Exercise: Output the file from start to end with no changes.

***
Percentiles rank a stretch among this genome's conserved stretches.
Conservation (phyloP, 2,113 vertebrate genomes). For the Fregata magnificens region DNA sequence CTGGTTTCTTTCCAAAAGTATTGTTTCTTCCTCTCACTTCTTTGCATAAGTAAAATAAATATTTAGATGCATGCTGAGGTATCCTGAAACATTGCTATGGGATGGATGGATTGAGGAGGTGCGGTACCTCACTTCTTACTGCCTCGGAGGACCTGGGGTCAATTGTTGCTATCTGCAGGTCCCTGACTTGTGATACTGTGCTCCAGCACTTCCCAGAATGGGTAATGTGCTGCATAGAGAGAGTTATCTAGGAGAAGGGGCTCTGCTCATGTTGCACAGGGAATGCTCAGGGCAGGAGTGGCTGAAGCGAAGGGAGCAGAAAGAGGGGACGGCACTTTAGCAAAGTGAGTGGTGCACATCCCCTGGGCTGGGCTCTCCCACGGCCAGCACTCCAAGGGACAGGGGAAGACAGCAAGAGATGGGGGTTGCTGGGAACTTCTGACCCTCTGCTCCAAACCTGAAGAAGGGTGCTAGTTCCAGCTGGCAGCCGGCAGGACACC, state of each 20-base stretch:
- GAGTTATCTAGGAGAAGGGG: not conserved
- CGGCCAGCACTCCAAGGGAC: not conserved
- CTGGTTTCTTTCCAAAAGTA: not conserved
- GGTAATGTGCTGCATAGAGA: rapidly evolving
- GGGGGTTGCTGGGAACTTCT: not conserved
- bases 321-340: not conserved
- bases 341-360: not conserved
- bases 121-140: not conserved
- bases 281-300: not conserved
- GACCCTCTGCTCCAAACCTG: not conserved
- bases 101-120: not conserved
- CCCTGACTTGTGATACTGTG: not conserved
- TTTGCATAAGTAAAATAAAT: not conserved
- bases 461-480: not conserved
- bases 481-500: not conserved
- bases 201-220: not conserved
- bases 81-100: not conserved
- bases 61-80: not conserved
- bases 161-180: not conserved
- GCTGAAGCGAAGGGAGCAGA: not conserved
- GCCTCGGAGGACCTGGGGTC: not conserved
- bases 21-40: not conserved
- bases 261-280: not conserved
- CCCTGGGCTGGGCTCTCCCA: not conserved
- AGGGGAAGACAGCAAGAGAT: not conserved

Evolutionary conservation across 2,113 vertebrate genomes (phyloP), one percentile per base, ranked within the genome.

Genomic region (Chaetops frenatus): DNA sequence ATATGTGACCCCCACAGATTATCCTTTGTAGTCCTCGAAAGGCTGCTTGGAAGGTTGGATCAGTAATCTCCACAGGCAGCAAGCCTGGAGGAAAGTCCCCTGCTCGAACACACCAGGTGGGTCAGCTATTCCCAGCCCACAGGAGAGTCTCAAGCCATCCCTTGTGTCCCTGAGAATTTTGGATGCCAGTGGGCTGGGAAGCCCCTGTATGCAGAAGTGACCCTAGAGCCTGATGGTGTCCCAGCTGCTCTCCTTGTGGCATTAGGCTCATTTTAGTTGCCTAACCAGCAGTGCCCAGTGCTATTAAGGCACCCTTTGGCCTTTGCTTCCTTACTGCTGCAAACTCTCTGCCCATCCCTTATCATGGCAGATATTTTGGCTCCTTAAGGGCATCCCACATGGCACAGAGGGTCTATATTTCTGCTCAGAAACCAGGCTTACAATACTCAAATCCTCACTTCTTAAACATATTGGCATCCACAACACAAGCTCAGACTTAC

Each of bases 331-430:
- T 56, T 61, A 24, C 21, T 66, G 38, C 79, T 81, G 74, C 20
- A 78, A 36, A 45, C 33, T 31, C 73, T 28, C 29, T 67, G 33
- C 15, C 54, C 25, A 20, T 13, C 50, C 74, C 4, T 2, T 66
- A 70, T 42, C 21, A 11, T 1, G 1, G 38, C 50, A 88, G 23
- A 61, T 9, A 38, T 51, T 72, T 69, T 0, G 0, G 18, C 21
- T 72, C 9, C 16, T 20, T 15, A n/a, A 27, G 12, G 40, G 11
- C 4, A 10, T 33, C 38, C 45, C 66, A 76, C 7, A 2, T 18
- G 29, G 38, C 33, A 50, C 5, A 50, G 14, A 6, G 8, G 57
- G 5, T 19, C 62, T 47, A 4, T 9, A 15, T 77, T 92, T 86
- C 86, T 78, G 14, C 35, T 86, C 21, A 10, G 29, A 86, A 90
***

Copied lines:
Percentiles rank a stretch among this genome's conserved stretches.
Conservation (phyloP, 2,113 vertebrate genomes). For the Fregata magnificens region DNA sequence CTGGTTTCTTTCCAAAAGTATTGTTTCTTCCTCTCACTTCTTTGCATAAGTAAAATAAATATTTAGATGCATGCTGAGGTATCCTGAAACATTGCTATGGGATGGATGGATTGAGGAGGTGCGGTACCTCACTTCTTACTGCCTCGGAGGACCTGGGGTCAATTGTTGCTATCTGCAGGTCCCTGACTTGTGATACTGTGCTCCAGCACTTCCCAGAATGGGTAATGTGCTGCATAGAGAGAGTTATCTAGGAGAAGGGGCTCTGCTCATGTTGCACAGGGAATGCTCAGGGCAGGAGTGGCTGAAGCGAAGGGAGCAGAAAGAGGGGACGGCACTTTAGCAAAGTGAGTGGTGCACATCCCCTGGGCTGGGCTCTCCCACGGCCAGCACTCCAAGGGACAGGGGAAGACAGCAAGAGATGGGGGTTGCTGGGAACTTCTGACCCTCTGCTCCAAACCTGAAGAAGGGTGCTAGTTCCAGCTGGCAGCCGGCAGGACACC, state of each 20-base stretch:
- GAGTTATCTAGGAGAAGGGG: not conserved
- CGGCCAGCACTCCAAGGGAC: not conserved
- CTGGTTTCTTTCCAAAAGTA: not conserved
- GGTAATGTGCTGCATAGAGA: rapidly evolving
- GGGGGTTGCTGGGAACTTCT: not conserved
- bases 321-340: not conserved
- bases 341-360: not conserved
- bases 121-140: not conserved
- bases 281-300: not conserved
- GACCCTCTGCTCCAAACCTG: not conserved
- bases 101-120: not conserved
- CCCTGACTTGTGATACTGTG: not conserved
- TTTGCATAAGTAAAATAAAT: not conserved
- bases 461-480: not conserved
- bases 481-500: not conserved
- bases 201-220: not conserved
- bases 81-100: not conserved
- bases 61-80: not conserved
- bases 161-180: not conserved
- GCTGAAGCGAAGGGAGCAGA: not conserved
- GCCTCGGAGGACCTGGGGTC: not conserved
- bases 21-40: not conserved
- bases 261-280: not conserved
- CCCTGGGCTGGGCTCTCCCA: not conserved
- AGGGGAAGACAGCAAGAGAT: not conserved

Evolutionary conservation across 2,113 vertebrate genomes (phyloP), one percentile per base, ranked within the genome.

Genomic region (Chaetops frenatus): DNA sequence ATATGTGACCCCCACAGATTATCCTTTGTAGTCCTCGAAAGGCTGCTTGGAAGGTTGGATCAGTAATCTCCACAGGCAGCAAGCCTGGAGGAAAGTCCCCTGCTCGAACACACCAGGTGGGTCAGCTATTCCCAGCCCACAGGAGAGTCTCAAGCCATCCCTTGTGTCCCTGAGAATTTTGGATGCCAGTGGGCTGGGAAGCCCCTGTATGCAGAAGTGACCCTAGAGCCTGATGGTGTCCCAGCTGCTCTCCTTGTGGCATTAGGCTCATTTTAGTTGCCTAACCAGCAGTGCCCAGTGCTATTAAGGCACCCTTTGGCCTTTGCTTCCTTACTGCTGCAAACTCTCTGCCCATCCCTTATCATGGCAGATATTTTGGCTCCTTAAGGGCATCCCACATGGCACAGAGGGTCTATATTTCTGCTCAGAAACCAGGCTTACAATACTCAAATCCTCACTTCTTAAACATATTGGCATCCACAACACAAGCTCAGACTTAC

Each of bases 331-430:
- T 56, T 61, A 24, C 21, T 66, G 38, C 79, T 81, G 74, C 20
- A 78, A 36, A 45, C 33, T 31, C 73, T 28, C 29, T 67, G 33
- C 15, C 54, C 25, A 20, T 13, C 50, C 74, C 4, T 2, T 66
- A 70, T 42, C 21, A 11, T 1, G 1, G 38, C 50, A 88, G 23
- A 61, T 9, A 38, T 51, T 72, T 69, T 0, G 0, G 18, C 21
- T 72, C 9, C 16, T 20, T 15, A n/a, A 27, G 12, G 40, G 11
- C 4, A 10, T 33, C 38, C 45, C 66, A 76, C 7, A 2, T 18
- G 29, G 38, C 33, A 50, C 5, A 50, G 14, A 6, G 8, G 57
- G 5, T 19, C 62, T 47, A 4, T 9, A 15, T 77, T 92, T 86
- C 86, T 78, G 14, C 35, T 86, C 21, A 10, G 29, A 86, A 90